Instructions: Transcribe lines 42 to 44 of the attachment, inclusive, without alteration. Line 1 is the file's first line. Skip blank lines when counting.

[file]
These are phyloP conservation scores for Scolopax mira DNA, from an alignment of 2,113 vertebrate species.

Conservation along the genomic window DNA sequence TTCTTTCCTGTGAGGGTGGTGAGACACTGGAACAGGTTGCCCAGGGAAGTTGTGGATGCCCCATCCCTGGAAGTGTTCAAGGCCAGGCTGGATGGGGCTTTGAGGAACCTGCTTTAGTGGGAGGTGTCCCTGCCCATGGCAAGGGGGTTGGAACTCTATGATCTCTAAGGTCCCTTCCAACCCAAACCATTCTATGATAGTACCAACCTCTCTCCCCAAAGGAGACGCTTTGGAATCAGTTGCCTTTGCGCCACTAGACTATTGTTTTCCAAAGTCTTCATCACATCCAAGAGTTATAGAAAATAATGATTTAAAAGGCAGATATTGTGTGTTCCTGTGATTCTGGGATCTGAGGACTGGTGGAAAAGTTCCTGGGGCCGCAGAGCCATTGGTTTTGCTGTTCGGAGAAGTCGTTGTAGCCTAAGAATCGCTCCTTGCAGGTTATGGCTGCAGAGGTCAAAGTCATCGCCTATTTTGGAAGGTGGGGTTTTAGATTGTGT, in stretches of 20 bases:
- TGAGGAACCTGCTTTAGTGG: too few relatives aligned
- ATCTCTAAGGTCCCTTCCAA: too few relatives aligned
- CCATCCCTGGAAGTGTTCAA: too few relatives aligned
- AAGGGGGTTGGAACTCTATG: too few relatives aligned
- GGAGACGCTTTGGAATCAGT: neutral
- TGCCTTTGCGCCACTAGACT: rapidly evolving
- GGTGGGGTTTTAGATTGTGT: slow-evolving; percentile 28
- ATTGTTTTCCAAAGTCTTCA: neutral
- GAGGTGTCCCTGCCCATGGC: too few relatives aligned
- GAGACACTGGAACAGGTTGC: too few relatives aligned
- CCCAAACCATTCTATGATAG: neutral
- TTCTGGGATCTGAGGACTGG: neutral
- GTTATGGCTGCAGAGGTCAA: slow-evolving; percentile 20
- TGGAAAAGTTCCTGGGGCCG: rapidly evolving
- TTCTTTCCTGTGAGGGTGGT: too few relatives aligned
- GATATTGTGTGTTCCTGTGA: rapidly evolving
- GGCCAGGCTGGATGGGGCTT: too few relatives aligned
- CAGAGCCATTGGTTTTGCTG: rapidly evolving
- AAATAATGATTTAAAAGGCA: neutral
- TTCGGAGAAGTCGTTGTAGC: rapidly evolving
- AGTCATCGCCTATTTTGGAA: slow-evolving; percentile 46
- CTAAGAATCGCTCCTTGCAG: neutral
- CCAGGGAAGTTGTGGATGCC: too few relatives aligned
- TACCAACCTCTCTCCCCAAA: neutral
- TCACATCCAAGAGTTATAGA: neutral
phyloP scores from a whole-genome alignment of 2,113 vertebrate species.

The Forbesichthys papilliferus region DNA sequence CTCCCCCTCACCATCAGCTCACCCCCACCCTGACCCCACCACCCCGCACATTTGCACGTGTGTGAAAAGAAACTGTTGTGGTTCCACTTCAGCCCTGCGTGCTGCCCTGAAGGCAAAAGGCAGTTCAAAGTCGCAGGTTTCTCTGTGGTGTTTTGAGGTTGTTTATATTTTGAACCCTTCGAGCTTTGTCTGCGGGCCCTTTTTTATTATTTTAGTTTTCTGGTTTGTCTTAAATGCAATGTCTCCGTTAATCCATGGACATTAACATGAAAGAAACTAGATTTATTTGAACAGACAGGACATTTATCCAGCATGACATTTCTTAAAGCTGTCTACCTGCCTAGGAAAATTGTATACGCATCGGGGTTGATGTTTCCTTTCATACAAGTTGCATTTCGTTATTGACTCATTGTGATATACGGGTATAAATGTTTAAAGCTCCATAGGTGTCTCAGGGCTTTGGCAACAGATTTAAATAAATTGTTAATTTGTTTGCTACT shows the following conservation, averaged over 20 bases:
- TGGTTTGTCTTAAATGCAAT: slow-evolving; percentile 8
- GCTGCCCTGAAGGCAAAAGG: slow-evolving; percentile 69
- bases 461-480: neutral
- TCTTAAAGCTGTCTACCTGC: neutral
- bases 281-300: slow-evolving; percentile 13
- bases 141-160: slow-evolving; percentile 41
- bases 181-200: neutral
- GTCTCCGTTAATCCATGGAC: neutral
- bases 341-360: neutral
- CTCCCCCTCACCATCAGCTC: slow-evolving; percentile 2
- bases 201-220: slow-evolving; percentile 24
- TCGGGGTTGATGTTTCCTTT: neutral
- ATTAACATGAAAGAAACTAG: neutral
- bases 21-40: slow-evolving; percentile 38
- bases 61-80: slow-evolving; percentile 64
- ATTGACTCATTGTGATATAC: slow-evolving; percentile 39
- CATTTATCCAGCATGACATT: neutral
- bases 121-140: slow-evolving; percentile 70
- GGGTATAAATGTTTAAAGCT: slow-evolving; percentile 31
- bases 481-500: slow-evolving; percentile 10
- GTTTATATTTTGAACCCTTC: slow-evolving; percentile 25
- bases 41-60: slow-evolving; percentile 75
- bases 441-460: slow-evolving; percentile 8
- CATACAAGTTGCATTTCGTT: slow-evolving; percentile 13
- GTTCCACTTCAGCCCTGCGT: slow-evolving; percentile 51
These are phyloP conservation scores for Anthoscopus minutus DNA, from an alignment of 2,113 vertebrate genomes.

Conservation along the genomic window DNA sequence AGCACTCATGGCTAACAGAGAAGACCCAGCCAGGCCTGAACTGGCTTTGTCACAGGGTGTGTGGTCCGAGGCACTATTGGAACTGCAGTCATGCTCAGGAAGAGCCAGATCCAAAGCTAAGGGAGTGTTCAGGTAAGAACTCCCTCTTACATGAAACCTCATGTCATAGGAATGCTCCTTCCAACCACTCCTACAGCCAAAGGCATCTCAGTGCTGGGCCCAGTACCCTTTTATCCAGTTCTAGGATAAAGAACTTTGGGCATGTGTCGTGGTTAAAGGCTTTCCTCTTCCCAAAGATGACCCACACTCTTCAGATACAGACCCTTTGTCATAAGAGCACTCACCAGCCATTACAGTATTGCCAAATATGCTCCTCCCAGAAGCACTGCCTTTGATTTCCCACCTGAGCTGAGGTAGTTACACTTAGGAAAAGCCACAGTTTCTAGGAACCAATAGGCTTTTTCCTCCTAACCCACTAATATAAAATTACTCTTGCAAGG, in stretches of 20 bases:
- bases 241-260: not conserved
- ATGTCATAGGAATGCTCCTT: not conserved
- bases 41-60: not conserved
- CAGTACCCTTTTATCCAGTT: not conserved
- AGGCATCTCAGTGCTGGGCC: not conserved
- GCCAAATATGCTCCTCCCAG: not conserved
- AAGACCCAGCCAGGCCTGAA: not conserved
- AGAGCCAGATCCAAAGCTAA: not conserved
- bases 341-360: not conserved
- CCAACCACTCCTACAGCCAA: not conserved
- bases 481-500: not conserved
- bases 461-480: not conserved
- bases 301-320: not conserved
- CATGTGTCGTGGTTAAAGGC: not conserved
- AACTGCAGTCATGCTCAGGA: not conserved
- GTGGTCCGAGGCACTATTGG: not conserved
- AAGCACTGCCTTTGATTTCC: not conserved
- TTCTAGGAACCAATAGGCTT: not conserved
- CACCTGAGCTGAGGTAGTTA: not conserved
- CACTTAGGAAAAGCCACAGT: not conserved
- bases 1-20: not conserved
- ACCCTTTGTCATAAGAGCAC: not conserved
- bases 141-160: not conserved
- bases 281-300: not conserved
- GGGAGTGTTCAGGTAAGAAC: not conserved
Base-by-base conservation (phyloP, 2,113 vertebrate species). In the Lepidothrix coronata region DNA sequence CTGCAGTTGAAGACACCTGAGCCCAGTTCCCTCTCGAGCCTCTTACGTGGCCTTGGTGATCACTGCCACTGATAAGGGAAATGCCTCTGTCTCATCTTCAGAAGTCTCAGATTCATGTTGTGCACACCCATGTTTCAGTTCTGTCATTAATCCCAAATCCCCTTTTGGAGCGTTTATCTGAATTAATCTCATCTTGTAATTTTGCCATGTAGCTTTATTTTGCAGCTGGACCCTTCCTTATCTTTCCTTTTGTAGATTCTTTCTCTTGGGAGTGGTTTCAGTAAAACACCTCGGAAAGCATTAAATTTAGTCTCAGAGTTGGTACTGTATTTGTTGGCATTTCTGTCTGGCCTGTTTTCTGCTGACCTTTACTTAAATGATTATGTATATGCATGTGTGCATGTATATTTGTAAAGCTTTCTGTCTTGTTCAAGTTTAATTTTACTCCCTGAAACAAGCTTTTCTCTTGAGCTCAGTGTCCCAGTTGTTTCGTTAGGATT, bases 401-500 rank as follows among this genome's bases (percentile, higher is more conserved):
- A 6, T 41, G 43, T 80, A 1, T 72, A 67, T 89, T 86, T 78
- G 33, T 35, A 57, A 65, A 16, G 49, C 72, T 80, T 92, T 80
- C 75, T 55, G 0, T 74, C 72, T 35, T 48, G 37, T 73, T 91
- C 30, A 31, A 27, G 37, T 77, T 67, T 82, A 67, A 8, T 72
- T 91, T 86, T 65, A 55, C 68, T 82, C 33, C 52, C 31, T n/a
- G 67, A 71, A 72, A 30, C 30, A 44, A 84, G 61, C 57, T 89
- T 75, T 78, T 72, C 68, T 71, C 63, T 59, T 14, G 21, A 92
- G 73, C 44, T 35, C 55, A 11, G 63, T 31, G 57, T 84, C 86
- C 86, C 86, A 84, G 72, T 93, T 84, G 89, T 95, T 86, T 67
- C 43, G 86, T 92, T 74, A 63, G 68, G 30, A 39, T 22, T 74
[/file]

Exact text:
- ATTAACATGAAAGAAACTAG: neutral
- bases 21-40: slow-evolving; percentile 38
- bases 61-80: slow-evolving; percentile 64